Though Singapore celebrated its 50th year of independence in 2015, the country has wasted no time organising its next tribute.
The Singapore Bicentennial, which is being recognised at events, exhibits and festivals throughout 2019, commemorates the 200th anniversary of the arrival of Sir Stamford Raffles, who established Singapore as a trading post for the British East India Company.
Unlike the celebrations surrounding the SG50, however, the Bicentennial is being marked as a time of commemoration. British colonisation of the island nation has long been a contentious issue, and many locals are unhappy that the date is being marked at all.
However, the Bicentennial Office says it’s aiming to provide citizens with an opportunity to reflect on a colonial past that stretches even further back – 700 years in total – and on the values that have shaped the modern-day nation.
Those values – openness, multiculturalism and self-determination, as named by the Bicentennial Office – are exactly what many residents love about living here. “Singapore is a country with an identity of its own.
Diversity in ethnicity and religion meld seamlessly in social interaction and in the food and landmarks,” said Singaporean LG Han, who is chef-owner at Michelin-starred Labyrinth. “In spite of this diversity, Singaporeans all share a commonality and trait in the way we speak, the values we share and acceptance of people from all walks of life.”
Despite Singapore’s cultural diversity, the country remains in an evolving conversation around sexuality. Singapore still recognises a rule inherited from British colonial rule banning gay sex, though it has frequently been challenged in court – with new trial proceedings to begin in 2019 after India abolished a similar colonial rule, according to The New York Times.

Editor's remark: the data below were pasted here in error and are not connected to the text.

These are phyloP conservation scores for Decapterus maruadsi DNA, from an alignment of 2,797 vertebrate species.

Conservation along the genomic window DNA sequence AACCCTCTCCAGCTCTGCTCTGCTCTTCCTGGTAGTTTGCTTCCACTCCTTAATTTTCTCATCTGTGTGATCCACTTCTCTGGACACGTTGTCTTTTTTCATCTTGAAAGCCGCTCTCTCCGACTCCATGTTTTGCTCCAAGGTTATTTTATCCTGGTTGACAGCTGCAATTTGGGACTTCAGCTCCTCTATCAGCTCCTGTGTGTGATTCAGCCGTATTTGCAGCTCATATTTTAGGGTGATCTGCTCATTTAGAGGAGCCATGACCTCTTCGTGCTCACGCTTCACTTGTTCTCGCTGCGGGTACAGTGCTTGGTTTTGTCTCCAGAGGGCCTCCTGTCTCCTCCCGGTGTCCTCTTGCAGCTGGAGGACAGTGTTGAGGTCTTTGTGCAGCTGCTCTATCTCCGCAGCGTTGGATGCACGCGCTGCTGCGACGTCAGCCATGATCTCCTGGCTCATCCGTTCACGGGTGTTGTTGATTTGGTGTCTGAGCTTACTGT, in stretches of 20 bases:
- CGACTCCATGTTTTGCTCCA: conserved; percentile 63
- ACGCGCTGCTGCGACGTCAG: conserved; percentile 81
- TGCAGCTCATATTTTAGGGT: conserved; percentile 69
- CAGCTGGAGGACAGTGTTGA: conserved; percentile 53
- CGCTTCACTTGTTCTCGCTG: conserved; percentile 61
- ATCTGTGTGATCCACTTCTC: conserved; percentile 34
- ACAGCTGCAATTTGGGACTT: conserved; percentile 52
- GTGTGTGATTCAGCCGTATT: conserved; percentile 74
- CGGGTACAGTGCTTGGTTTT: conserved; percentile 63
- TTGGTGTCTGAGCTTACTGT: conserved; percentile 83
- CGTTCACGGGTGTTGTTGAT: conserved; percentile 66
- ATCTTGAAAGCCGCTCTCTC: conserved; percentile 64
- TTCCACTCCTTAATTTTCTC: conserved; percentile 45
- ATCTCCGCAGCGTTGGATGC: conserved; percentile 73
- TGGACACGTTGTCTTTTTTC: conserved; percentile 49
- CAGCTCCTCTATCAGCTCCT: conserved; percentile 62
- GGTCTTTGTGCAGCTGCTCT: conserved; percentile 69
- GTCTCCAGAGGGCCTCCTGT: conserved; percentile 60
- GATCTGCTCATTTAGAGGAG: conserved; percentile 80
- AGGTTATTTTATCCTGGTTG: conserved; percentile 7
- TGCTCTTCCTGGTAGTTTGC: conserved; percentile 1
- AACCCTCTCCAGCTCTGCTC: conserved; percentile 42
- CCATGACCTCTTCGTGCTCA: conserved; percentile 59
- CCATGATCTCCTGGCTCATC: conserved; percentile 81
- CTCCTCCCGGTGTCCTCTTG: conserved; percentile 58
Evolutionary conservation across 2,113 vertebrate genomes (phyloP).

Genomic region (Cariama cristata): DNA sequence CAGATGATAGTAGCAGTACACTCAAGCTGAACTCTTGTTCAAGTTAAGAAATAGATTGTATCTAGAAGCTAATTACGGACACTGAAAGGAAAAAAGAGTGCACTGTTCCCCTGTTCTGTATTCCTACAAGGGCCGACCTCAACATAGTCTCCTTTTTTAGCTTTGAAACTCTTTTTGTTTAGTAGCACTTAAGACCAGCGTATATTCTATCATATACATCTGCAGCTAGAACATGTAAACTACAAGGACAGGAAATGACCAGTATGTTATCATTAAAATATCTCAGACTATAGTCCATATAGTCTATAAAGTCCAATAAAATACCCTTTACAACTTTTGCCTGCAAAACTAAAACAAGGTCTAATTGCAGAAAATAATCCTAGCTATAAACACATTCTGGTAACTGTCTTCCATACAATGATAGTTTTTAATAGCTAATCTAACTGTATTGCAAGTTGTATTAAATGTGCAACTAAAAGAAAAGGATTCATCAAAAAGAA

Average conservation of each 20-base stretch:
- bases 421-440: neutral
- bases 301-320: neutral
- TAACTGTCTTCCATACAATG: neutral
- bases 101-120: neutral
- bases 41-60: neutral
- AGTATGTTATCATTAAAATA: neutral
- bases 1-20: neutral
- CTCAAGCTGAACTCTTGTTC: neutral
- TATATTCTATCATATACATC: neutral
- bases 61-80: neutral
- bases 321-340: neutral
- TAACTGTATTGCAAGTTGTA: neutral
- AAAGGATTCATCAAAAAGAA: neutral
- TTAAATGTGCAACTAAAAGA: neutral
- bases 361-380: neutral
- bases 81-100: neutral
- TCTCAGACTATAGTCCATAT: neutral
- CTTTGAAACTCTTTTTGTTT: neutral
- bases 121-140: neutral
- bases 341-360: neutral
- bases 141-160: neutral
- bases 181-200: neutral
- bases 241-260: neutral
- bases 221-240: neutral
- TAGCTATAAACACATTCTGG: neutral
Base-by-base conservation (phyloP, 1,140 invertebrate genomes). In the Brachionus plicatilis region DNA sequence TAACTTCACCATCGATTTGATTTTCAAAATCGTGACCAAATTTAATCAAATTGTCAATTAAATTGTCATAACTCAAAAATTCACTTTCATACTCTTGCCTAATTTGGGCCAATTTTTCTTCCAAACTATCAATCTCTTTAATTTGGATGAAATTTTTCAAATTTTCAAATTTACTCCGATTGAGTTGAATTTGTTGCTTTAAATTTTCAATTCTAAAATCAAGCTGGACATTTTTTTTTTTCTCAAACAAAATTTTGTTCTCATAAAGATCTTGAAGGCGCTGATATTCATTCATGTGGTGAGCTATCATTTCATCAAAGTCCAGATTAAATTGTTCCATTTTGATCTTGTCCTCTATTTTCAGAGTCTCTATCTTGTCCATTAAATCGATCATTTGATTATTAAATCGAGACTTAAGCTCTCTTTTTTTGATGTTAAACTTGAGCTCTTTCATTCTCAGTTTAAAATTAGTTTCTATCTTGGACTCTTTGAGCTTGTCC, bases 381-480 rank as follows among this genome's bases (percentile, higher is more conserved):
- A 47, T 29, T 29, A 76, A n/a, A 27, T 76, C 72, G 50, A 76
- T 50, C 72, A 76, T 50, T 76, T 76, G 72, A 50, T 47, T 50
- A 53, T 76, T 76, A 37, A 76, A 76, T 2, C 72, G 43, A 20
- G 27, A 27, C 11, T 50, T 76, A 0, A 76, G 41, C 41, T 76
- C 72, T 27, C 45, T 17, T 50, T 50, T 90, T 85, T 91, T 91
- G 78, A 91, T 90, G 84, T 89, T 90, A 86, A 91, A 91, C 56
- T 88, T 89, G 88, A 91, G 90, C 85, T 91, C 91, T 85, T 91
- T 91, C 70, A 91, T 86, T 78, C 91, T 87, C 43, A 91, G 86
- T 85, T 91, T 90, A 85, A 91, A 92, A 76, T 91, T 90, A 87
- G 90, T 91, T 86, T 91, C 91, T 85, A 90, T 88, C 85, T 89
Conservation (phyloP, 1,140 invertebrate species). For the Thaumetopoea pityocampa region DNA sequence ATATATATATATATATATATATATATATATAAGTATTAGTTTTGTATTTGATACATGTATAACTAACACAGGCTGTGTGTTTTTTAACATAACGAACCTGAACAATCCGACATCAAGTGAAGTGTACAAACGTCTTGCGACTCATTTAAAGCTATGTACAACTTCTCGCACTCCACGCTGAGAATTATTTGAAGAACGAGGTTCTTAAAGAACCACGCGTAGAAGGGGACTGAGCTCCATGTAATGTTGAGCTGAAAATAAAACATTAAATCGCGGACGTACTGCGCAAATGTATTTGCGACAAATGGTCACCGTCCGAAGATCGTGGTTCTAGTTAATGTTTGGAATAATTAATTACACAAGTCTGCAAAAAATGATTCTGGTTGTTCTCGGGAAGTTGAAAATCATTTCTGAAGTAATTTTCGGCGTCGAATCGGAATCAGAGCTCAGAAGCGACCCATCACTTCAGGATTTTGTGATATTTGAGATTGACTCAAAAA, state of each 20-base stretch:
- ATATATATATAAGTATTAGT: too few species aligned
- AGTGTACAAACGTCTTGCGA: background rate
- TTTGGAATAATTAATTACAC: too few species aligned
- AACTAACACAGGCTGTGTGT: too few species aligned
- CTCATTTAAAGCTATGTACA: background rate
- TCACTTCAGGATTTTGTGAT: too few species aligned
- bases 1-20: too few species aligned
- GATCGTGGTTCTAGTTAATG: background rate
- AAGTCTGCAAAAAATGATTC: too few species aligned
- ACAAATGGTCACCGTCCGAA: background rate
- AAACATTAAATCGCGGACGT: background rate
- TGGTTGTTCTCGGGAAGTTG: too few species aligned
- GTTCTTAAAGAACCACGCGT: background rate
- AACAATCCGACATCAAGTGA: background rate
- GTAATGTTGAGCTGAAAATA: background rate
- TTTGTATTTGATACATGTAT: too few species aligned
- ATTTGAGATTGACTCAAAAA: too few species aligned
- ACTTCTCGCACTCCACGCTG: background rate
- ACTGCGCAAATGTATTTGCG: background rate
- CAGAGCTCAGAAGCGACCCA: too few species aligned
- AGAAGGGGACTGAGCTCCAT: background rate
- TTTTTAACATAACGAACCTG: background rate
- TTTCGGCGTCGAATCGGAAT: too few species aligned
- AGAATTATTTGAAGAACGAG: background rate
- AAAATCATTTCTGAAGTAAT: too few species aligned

Same-sex relationships are not legally recognised in Singapore, nor can a same-sex couple legally adopt a child, but activists continue to bring awareness and change during events like the annual Pink Dot rally, named after the mixing of the red and white colours of the Singapore flag and the push toward inclusivity for all.
Why do people love it?
The mix of cultures here allows newcomers, especially Westerners, to adjust quickly. “It's a great gateway to Asia, both physically, as a fantastic hub for other travel spots in the region like Bali and Boracay, but also culturally,” said American Alexandra Feig, who has lived in Singapore for three years and writes the travel blog A Maiden Voyager.
“Singapore has deep ties to the West, with a lot of British influence in particular. Walking around the town you will see Buddhist temples next to more British-style shophouses, and in local hawker centres you'll have stalls serving [Hainanese] chicken rice next to nasi goreng [Indonesian-style fried rice] and Western cuisine like hamburgers.”
Don’t make the mistake of confusing hawker-centre fare for just any street food, though, warns Canadian Jordan Bishop, who lives part time in Singapore and is the editor of How I Travel. “Two of Singapore's food stalls now have Michelin stars,” he said. Those stalls, Liao Fan Hong Kong Soya Sauce Chicken Rice and Noodle and Hill Street Tai Hwa Pork Noodle, were the first of their kind to be recognised with the honour in 2016.
With new restaurants and bars opening weekly, Singapore has no shortage of diverse cuisine reflecting its trading port past, including Chinese, Malay, Indian, Peranakan, German, Italian, Japanese, Vietnamese, French and American.
The multiculturalism doesn’t stop at the food. Locals even have their own lingo that reflects this melting pot. Though not recognised by the government (which recently even actively discouraged its use), Singlish – a creole mix of English, Mandarin, Hokkien, Cantonese, Malay and Tamil – is commonly used in social situations like ordering coffee or gossiping with friends.
All in all, Singapore shines best when residents make the extra effort to venture outside the sometimes-homogenous urban centre, where malls and identical apartments can seem to stretch on for miles in the larger residential neighborhoods and commercial streets.
“There's a lot of urban diversity if you go looking for it,” Burnham said. “Hidden amid pockets of 21st-Century development, the outskirts of Singapore reveal acres of farmland, crumbling cemeteries, fishing villages and colonial outposts.”